Cicero, I think, has a telling response for Gracchus:

“I think that if what you said were to be said by an ordinary man aloud in the Forum, we would crucify him.”

In other words, it is the truth and, more importantly, a truth that must not be spoken. But Cicero does disagree with Gracchus in one important particular—his underlying premise.

As you state it. You simply omit the key question—is one man like another or unlike another? There is the fallacy in your little speech. You take it for granted that men are as alike as peas in a pod. I don’t. There is an elite—a group of superior men. Whether the gods made them that way or circumstances made them that way is not something to argue. But they are men fit to rule, and because they are fit to rule, they do rule. And because the rest are like cattle, they behave like cattle. You see, you present a thesis; the difficulty is to explain it. You present a picture of society, but if the truth were as illogical as your picture, the whole structure would collapse in a day. All you fail to do is to explain what holds this illogical puzzle together.”

But Gracchus doesn’t shrink from this challenge. Quite the reverse. He embraces it and, in doing so, he paints an equally cynical but strangely compelling picture of modern democratic politics.

“I do,” Gracchus nodded. “I hold it together.”

“You? Just by yourself?”

“Cicero, do you really think I’m an idiot? I’ve lived a long and dangerous life, and I’m still on top. You asked me before what a politician is? The politician is the cement in this crazy house. The patrician can’t do it himself. In the first place, he thinks the way you do, and Roman citizens don’t like to be told that they are cattle. They aren’t—which you will learn some day. In the second place, he knows nothing about the citizen. If it were left to him, the structure would collapse in a day. So he comes to people like myself. He couldn’t live without us. We rationalize the irrational. We convince the people that the greatest fulfillment in life is to die for the rich. We convince the rich that they just part with some of their riches to keep the rest. We are magicians. We cast an illusion, and the illusion is foolproof. We say to the people—you are the power. Your vote is the source of Rome’s strength and glory. You are the only free people in the world. There is nothing more precious than your freedom, nothing more admirable than your civilization. And you control it; you are the power. And then they vote for our candidates. They weep at our defeats. They laugh with joy at our victories. And they feel proud and superior because they are not slaves. No matter how low they sink, if they sleep in the gutter, if they sit in the public seats at the races and the arena all day, if they strangle their infants at birth, if they live on the public dole and never lift a hand to do a day’s work from birth to death, nevertheless they are not slaves. They are dirt, but every time they see a slave, their ego rises and they feel full of pride and power. Then they know that they are Roman citizens and all the world envies them. And this is my peculiar art, Cicero. Never belittle politics.”

Never belittle politics, indeed. Few of us, then or now, really understand it or can wield it with any expertise. Also like today, most people are inured to the role it plays in their lives and the decisions they make. It’s a thick coat of propaganda that is focused less on distracting them from some horrible truth and focused more on defining the framework by which truth is understood.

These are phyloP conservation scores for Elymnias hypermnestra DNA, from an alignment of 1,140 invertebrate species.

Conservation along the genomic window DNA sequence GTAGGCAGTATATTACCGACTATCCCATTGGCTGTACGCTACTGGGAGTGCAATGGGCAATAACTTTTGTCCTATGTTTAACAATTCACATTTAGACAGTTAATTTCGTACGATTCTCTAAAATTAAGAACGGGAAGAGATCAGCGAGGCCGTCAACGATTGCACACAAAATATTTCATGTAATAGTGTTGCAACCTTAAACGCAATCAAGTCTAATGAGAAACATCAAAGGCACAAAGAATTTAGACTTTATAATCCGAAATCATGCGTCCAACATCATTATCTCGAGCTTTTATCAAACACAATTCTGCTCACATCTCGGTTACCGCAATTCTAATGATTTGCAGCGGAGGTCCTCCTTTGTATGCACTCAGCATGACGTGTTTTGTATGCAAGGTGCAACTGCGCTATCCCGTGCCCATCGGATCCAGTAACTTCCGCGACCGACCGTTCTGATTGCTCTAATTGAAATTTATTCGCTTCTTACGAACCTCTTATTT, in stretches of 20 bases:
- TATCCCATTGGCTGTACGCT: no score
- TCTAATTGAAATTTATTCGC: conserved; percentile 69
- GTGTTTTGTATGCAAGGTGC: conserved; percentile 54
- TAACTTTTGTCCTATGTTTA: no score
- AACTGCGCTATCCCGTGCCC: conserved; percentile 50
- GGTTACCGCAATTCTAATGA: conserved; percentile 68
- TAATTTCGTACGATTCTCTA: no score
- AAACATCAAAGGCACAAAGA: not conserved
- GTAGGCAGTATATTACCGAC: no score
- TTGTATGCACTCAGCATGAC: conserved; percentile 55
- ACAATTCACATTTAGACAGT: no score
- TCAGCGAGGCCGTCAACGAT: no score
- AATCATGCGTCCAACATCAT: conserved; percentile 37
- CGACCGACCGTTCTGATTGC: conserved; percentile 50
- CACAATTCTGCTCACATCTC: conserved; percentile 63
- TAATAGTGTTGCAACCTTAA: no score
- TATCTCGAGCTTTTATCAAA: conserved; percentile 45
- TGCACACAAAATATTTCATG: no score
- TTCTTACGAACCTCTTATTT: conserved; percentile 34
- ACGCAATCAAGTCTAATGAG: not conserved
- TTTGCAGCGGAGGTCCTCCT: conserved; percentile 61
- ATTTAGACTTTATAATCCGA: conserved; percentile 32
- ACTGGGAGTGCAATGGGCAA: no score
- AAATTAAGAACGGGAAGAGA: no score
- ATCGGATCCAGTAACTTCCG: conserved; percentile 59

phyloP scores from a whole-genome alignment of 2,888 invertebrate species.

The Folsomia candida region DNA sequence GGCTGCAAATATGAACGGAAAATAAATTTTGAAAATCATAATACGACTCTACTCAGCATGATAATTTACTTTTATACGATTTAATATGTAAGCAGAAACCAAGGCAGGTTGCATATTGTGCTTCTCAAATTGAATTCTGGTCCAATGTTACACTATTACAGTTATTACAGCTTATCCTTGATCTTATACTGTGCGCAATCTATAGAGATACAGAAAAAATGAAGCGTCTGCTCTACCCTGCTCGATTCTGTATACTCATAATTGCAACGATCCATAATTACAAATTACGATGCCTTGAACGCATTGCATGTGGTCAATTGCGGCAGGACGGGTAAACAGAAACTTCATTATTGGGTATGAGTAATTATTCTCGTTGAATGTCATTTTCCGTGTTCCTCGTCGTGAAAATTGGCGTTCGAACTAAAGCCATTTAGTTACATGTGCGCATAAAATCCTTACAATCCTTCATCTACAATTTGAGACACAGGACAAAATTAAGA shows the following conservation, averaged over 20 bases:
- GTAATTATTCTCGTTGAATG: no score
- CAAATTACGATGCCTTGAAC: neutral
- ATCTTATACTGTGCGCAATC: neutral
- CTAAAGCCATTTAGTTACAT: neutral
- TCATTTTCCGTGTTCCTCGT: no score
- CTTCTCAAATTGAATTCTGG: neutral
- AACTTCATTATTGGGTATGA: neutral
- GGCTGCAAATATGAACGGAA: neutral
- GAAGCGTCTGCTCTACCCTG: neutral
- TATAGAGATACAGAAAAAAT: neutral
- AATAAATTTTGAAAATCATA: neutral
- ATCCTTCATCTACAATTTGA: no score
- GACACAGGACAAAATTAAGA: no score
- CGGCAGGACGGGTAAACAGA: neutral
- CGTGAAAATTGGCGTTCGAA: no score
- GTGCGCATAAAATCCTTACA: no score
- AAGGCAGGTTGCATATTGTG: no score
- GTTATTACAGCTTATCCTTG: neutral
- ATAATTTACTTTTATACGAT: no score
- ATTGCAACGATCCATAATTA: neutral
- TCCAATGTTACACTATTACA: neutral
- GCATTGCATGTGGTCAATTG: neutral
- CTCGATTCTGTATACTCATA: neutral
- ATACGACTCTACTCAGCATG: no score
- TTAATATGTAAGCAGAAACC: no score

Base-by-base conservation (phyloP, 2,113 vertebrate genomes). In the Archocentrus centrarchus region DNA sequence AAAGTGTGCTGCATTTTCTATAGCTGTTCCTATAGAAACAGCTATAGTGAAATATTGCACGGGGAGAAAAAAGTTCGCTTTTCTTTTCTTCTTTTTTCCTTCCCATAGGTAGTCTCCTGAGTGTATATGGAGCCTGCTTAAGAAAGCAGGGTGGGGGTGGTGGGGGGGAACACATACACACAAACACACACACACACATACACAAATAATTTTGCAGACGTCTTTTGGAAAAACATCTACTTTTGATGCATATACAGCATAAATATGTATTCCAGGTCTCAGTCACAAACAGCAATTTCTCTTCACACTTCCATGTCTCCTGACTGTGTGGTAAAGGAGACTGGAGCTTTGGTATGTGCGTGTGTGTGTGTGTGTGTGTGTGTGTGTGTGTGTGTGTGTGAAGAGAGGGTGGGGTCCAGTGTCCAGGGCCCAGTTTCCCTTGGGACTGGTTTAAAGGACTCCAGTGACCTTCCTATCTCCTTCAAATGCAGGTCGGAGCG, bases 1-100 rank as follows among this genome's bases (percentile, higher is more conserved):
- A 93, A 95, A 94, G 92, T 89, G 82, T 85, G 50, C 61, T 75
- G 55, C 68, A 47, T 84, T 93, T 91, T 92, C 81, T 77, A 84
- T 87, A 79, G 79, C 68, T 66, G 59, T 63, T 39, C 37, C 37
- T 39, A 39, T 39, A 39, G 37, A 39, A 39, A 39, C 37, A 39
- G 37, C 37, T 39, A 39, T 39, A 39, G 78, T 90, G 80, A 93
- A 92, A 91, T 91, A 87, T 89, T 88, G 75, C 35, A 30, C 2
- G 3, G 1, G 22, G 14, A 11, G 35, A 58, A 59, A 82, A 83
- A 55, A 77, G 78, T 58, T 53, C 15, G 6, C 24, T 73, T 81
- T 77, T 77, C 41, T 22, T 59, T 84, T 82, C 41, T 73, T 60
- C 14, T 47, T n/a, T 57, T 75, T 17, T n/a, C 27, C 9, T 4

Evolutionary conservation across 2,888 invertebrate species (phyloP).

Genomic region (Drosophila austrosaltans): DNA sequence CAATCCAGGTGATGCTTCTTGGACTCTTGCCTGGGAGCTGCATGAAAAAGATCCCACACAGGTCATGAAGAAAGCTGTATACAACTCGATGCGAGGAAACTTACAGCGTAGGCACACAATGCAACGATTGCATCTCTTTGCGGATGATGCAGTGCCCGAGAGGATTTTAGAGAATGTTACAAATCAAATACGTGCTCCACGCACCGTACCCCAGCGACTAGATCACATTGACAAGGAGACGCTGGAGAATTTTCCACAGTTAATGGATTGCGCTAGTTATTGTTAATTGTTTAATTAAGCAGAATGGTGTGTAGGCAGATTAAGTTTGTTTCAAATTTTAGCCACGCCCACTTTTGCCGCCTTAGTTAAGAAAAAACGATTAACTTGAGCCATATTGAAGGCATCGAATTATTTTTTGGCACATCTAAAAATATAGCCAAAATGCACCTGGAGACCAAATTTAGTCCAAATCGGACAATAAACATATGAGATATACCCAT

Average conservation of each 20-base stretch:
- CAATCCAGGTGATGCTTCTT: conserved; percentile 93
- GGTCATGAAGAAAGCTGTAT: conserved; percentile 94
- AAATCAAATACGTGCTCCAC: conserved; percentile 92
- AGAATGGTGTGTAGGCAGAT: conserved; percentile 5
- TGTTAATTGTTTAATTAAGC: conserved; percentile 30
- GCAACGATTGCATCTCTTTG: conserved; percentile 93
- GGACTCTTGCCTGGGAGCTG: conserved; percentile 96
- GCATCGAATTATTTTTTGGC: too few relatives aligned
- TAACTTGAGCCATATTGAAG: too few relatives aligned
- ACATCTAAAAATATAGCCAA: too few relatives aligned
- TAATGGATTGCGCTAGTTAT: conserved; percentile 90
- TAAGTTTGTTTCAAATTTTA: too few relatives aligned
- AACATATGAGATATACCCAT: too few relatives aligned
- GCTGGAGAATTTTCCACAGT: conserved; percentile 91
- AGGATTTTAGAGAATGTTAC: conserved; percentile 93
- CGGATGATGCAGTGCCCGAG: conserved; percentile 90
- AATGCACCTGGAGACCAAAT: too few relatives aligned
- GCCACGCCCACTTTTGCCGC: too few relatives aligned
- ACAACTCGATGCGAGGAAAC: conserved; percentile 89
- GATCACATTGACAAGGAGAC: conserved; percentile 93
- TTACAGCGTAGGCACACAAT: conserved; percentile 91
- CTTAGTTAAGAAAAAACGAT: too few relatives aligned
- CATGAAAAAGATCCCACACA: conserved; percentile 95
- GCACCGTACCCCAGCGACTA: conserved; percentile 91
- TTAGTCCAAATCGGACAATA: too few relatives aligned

Most of the Roman citizens in Fast’s work live wholly within this framework. As an example, near the end of the novel, Crassus, the general most responsible for defeating the slave uprising, has purchased Spartacus’ wife, Varinia, and is determined to get her to see the futility of Spartacus’ rebellion.

Crassus said, more gently, “You have been living in Rome now, Varinia. I have taken you through the city in my litter. You have seen the power of Rome, the endless, limitless power of Rome. The Roman roads stretch across the whole world. The Roman legions stands on the edge of civilization and hold back the forces of darkness. Nations tremble at the sight of the legate’s wand, and wherever there is water, the Roman navy rules the seas. You saw the slaves smash some of our legions, but here in the city there is not even a ripple for that. In all reason, is it conceivable to you that a few rebellious slaves could have overthrown the mightiest power the world ever knew—a power which all the empires of antiquity could not match? Don’t you understand? Rome is eternal. The Roman way is the best way mankind ever devised, and it will endure forever. This is what I want you to understand. Don’t weep for Spartacus. History dealt with Spartacus. You have you own life to live.”

Rome itself, of course, is gone. But many of the ideas that created it are not. As Crassus says, that Rome is eternal.

+ + +

Finally, here are some additional sound bites from that long dialogue between Cicero and Gracchus that just seemed too good to let go unrecorded.

Long ago, Cicero had discovered the profound difference between justice and morality. Justice was the tool of the strong, to be used as the strong desired; morality, like the gods, was the illusion of the weak. Slavery was just; only fools—according to Cicero—argued that it was moral.

+ + +

Politics, as he occasionally said, required three unchanging talents and no virtues. More politicians, he claimed, had been destroyed by virtue than by any other cause; and the talents he enumerated in this fashion. The first talent was the ability to choose the winning side. Failing that, the second talent was the ability to extricate oneself from the losing side. And the third talent was never to make an enemy.

+ + +